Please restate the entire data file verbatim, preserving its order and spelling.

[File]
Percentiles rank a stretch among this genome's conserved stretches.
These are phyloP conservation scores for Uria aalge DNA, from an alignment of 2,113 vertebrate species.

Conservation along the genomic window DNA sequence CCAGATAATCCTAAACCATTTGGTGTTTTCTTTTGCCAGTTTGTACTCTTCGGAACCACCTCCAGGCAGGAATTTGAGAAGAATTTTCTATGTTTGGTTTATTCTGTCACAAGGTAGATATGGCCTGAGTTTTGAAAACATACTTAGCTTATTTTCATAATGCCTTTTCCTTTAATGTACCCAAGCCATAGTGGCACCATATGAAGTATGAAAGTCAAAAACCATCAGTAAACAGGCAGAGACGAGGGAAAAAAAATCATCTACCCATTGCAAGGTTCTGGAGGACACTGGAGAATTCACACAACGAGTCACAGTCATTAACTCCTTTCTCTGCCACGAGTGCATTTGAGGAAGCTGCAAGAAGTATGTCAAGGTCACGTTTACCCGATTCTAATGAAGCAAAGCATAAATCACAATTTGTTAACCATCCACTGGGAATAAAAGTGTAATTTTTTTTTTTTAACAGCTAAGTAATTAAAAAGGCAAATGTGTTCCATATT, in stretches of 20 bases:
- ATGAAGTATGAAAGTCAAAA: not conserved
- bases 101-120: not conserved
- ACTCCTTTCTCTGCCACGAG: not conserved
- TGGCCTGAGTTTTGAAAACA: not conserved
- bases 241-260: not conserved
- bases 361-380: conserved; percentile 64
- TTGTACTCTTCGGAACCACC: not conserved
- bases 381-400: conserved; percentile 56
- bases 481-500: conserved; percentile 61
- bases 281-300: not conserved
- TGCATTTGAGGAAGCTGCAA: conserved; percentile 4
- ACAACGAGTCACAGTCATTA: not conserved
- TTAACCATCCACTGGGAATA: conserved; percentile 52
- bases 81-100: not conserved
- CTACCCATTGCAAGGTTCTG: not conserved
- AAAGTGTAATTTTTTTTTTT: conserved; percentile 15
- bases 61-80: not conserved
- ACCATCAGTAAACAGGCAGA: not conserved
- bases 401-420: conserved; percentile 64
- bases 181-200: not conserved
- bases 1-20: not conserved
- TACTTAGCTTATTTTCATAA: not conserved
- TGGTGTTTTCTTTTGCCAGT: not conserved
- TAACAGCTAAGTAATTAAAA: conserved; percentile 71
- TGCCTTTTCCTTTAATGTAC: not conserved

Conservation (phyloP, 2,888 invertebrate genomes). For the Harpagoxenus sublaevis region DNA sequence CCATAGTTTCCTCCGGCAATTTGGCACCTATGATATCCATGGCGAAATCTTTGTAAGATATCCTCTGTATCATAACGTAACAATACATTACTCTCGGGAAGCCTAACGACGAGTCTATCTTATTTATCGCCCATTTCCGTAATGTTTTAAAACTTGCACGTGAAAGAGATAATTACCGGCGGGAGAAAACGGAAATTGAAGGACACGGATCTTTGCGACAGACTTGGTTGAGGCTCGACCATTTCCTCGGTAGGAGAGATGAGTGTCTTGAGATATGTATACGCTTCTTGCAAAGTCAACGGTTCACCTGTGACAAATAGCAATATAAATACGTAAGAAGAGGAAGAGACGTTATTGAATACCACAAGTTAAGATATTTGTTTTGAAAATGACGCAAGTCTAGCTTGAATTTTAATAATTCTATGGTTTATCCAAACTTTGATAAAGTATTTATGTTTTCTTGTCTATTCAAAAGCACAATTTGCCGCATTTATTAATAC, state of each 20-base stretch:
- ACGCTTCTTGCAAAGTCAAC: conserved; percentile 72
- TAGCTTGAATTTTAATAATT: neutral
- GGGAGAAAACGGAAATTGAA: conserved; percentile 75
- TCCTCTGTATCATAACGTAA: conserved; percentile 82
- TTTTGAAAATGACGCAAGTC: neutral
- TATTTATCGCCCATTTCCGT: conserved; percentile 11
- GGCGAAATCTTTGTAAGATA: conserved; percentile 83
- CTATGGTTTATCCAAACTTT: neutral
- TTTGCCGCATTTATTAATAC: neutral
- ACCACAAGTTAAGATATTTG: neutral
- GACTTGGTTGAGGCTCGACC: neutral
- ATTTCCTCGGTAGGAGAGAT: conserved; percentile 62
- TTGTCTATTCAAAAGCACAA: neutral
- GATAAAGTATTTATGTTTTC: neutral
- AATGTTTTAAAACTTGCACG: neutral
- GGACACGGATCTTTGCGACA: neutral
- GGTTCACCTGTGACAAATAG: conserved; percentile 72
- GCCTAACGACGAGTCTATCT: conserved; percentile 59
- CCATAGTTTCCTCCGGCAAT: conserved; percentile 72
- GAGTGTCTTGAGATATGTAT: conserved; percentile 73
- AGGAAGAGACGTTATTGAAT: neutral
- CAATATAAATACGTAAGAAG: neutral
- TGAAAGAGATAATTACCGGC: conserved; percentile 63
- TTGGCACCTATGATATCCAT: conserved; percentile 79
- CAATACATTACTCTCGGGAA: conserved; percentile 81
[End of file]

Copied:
Percentiles rank a stretch among this genome's conserved stretches.
These are phyloP conservation scores for Uria aalge DNA, from an alignment of 2,113 vertebrate species.

Conservation along the genomic window DNA sequence CCAGATAATCCTAAACCATTTGGTGTTTTCTTTTGCCAGTTTGTACTCTTCGGAACCACCTCCAGGCAGGAATTTGAGAAGAATTTTCTATGTTTGGTTTATTCTGTCACAAGGTAGATATGGCCTGAGTTTTGAAAACATACTTAGCTTATTTTCATAATGCCTTTTCCTTTAATGTACCCAAGCCATAGTGGCACCATATGAAGTATGAAAGTCAAAAACCATCAGTAAACAGGCAGAGACGAGGGAAAAAAAATCATCTACCCATTGCAAGGTTCTGGAGGACACTGGAGAATTCACACAACGAGTCACAGTCATTAACTCCTTTCTCTGCCACGAGTGCATTTGAGGAAGCTGCAAGAAGTATGTCAAGGTCACGTTTACCCGATTCTAATGAAGCAAAGCATAAATCACAATTTGTTAACCATCCACTGGGAATAAAAGTGTAATTTTTTTTTTTTAACAGCTAAGTAATTAAAAAGGCAAATGTGTTCCATATT, in stretches of 20 bases:
- ATGAAGTATGAAAGTCAAAA: not conserved
- bases 101-120: not conserved
- ACTCCTTTCTCTGCCACGAG: not conserved
- TGGCCTGAGTTTTGAAAACA: not conserved
- bases 241-260: not conserved
- bases 361-380: conserved; percentile 64
- TTGTACTCTTCGGAACCACC: not conserved
- bases 381-400: conserved; percentile 56
- bases 481-500: conserved; percentile 61
- bases 281-300: not conserved
- TGCATTTGAGGAAGCTGCAA: conserved; percentile 4
- ACAACGAGTCACAGTCATTA: not conserved
- TTAACCATCCACTGGGAATA: conserved; percentile 52
- bases 81-100: not conserved
- CTACCCATTGCAAGGTTCTG: not conserved
- AAAGTGTAATTTTTTTTTTT: conserved; percentile 15
- bases 61-80: not conserved
- ACCATCAGTAAACAGGCAGA: not conserved
- bases 401-420: conserved; percentile 64
- bases 181-200: not conserved
- bases 1-20: not conserved
- TACTTAGCTTATTTTCATAA: not conserved
- TGGTGTTTTCTTTTGCCAGT: not conserved
- TAACAGCTAAGTAATTAAAA: conserved; percentile 71
- TGCCTTTTCCTTTAATGTAC: not conserved

Conservation (phyloP, 2,888 invertebrate genomes). For the Harpagoxenus sublaevis region DNA sequence CCATAGTTTCCTCCGGCAATTTGGCACCTATGATATCCATGGCGAAATCTTTGTAAGATATCCTCTGTATCATAACGTAACAATACATTACTCTCGGGAAGCCTAACGACGAGTCTATCTTATTTATCGCCCATTTCCGTAATGTTTTAAAACTTGCACGTGAAAGAGATAATTACCGGCGGGAGAAAACGGAAATTGAAGGACACGGATCTTTGCGACAGACTTGGTTGAGGCTCGACCATTTCCTCGGTAGGAGAGATGAGTGTCTTGAGATATGTATACGCTTCTTGCAAAGTCAACGGTTCACCTGTGACAAATAGCAATATAAATACGTAAGAAGAGGAAGAGACGTTATTGAATACCACAAGTTAAGATATTTGTTTTGAAAATGACGCAAGTCTAGCTTGAATTTTAATAATTCTATGGTTTATCCAAACTTTGATAAAGTATTTATGTTTTCTTGTCTATTCAAAAGCACAATTTGCCGCATTTATTAATAC, state of each 20-base stretch:
- ACGCTTCTTGCAAAGTCAAC: conserved; percentile 72
- TAGCTTGAATTTTAATAATT: neutral
- GGGAGAAAACGGAAATTGAA: conserved; percentile 75
- TCCTCTGTATCATAACGTAA: conserved; percentile 82
- TTTTGAAAATGACGCAAGTC: neutral
- TATTTATCGCCCATTTCCGT: conserved; percentile 11
- GGCGAAATCTTTGTAAGATA: conserved; percentile 83
- CTATGGTTTATCCAAACTTT: neutral
- TTTGCCGCATTTATTAATAC: neutral
- ACCACAAGTTAAGATATTTG: neutral
- GACTTGGTTGAGGCTCGACC: neutral
- ATTTCCTCGGTAGGAGAGAT: conserved; percentile 62
- TTGTCTATTCAAAAGCACAA: neutral
- GATAAAGTATTTATGTTTTC: neutral
- AATGTTTTAAAACTTGCACG: neutral
- GGACACGGATCTTTGCGACA: neutral
- GGTTCACCTGTGACAAATAG: conserved; percentile 72
- GCCTAACGACGAGTCTATCT: conserved; percentile 59
- CCATAGTTTCCTCCGGCAAT: conserved; percentile 72
- GAGTGTCTTGAGATATGTAT: conserved; percentile 73
- AGGAAGAGACGTTATTGAAT: neutral
- CAATATAAATACGTAAGAAG: neutral
- TGAAAGAGATAATTACCGGC: conserved; percentile 63
- TTGGCACCTATGATATCCAT: conserved; percentile 79
- CAATACATTACTCTCGGGAA: conserved; percentile 81